Monday, November 10, 2003

Yokohama greets CSO enthusiastically

Concert review

By Janelle Gelfand
The Cincinnati Enquirer

YOKOHAMA, Japan - When Paavo Järvi and the Cincinnati Symphony Orchestra cut off the last notes of their high-octane Sibelius Symphony No. 2 in Minato Mirai Hall, cheers went up. After the second encore, the crowd wouldn't stop applauding, even after the lights went on, and Järvi, waving, led his players off the stage.

It's rare to see so much enthusiasm from the usually reserved Japanese audience, says former Cincinnatian Kenji Uenishi, president and general manager of GE Aircraft Engines, who spent $500 on three concert tickets. Afterwards, about 75 fans patiently lined up in the lobby as Järvi signed CDs and shook hands with each admirer.

Although there were a few empty seats in the 2,020-seat hall (many attribute that to Japan's recession), the good-sized crowd didn't want the orchestra to go. The CSO glowed in this gem, part of a futuristic shopping complex built in 1998. In a shoebox shape with boxes down the sides and seats behind the orchestra, the hall has acoustics comparable to Vienna's Musikverein.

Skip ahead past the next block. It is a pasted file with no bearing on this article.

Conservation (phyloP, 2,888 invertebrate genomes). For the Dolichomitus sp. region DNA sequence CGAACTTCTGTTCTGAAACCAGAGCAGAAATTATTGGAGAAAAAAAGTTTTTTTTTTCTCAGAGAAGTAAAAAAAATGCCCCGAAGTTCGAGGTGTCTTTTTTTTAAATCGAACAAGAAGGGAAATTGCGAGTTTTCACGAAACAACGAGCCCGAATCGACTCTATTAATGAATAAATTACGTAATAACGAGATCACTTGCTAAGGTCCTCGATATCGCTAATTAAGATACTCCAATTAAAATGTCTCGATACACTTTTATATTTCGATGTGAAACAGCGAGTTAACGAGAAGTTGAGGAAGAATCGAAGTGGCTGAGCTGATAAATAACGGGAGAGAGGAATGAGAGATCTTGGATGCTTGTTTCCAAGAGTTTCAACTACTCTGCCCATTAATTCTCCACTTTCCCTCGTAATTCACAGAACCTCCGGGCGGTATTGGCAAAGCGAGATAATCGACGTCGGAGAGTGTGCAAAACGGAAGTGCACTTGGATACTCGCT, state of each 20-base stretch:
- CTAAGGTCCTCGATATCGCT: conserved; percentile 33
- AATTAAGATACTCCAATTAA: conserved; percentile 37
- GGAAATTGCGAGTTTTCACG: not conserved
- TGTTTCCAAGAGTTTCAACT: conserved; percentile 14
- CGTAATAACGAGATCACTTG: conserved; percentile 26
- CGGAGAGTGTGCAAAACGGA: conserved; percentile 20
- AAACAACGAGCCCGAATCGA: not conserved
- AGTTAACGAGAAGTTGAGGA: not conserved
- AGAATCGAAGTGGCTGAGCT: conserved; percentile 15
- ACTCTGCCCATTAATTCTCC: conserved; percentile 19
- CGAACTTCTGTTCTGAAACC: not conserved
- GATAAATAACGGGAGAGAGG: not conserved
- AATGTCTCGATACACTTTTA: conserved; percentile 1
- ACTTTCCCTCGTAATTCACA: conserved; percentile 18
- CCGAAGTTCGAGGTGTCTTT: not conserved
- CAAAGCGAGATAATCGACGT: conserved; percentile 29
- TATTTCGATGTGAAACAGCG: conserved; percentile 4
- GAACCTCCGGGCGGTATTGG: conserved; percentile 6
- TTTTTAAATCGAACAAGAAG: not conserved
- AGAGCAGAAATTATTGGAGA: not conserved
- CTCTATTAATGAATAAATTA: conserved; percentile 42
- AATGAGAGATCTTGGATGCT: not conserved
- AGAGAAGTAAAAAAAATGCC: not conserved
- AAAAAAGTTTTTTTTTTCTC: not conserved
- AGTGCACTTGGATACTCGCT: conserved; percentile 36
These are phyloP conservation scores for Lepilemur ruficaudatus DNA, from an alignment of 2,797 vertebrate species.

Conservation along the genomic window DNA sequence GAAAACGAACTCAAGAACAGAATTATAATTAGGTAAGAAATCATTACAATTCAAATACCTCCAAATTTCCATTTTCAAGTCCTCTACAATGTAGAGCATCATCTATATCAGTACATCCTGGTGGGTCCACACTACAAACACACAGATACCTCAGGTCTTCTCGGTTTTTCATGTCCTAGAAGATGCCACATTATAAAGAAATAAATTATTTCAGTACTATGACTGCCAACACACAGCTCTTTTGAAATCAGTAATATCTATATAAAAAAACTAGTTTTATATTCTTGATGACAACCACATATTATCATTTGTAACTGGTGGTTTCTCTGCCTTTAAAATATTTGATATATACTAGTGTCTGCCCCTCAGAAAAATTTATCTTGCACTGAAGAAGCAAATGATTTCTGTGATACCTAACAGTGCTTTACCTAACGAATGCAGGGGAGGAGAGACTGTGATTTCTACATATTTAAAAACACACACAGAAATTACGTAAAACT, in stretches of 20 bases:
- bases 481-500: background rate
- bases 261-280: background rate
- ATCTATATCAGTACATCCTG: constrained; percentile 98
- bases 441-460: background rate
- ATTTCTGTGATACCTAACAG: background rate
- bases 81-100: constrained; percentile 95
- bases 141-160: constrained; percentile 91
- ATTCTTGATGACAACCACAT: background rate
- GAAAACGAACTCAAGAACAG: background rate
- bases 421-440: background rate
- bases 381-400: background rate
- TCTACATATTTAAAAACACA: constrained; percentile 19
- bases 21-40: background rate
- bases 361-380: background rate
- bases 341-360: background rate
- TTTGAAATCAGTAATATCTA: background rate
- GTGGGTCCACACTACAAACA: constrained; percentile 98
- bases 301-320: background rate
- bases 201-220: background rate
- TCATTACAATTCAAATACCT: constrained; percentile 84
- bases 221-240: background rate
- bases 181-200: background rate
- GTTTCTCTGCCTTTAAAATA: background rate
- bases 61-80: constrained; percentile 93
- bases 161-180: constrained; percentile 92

Sibelius' Finlandia, which opened the concert, was extraordinarily bright; the brass chorales reverberated through the hall.

Part of the joy of Brahms' Violin Concerto, featuring Japanese violinist Akiko Suwanai, was the rich, clear sound of the orchestra in this space. Suwanai's interpretation was freer than it was in Cincinnati last month; her "Dolphin" Strad, on loan from the Nippon Music Foundation projected a stunning tone, and the audience didn't move a muscle as she played.

But it was the CSO's Sibelius that really filled the hall with sonic splendor. Järvi's gripping reading had richness, power and spontaneity, and the orchestra played with breathtaking precision. (Kudos to oboist Lon Bussell, who stepped in for an ill Richard Johnson.)

For encores, Järvi led an exquisitely nostalgic Valse triste by Sibelius and a flamboyant Hungarian Dance No. 5 by Brahms.



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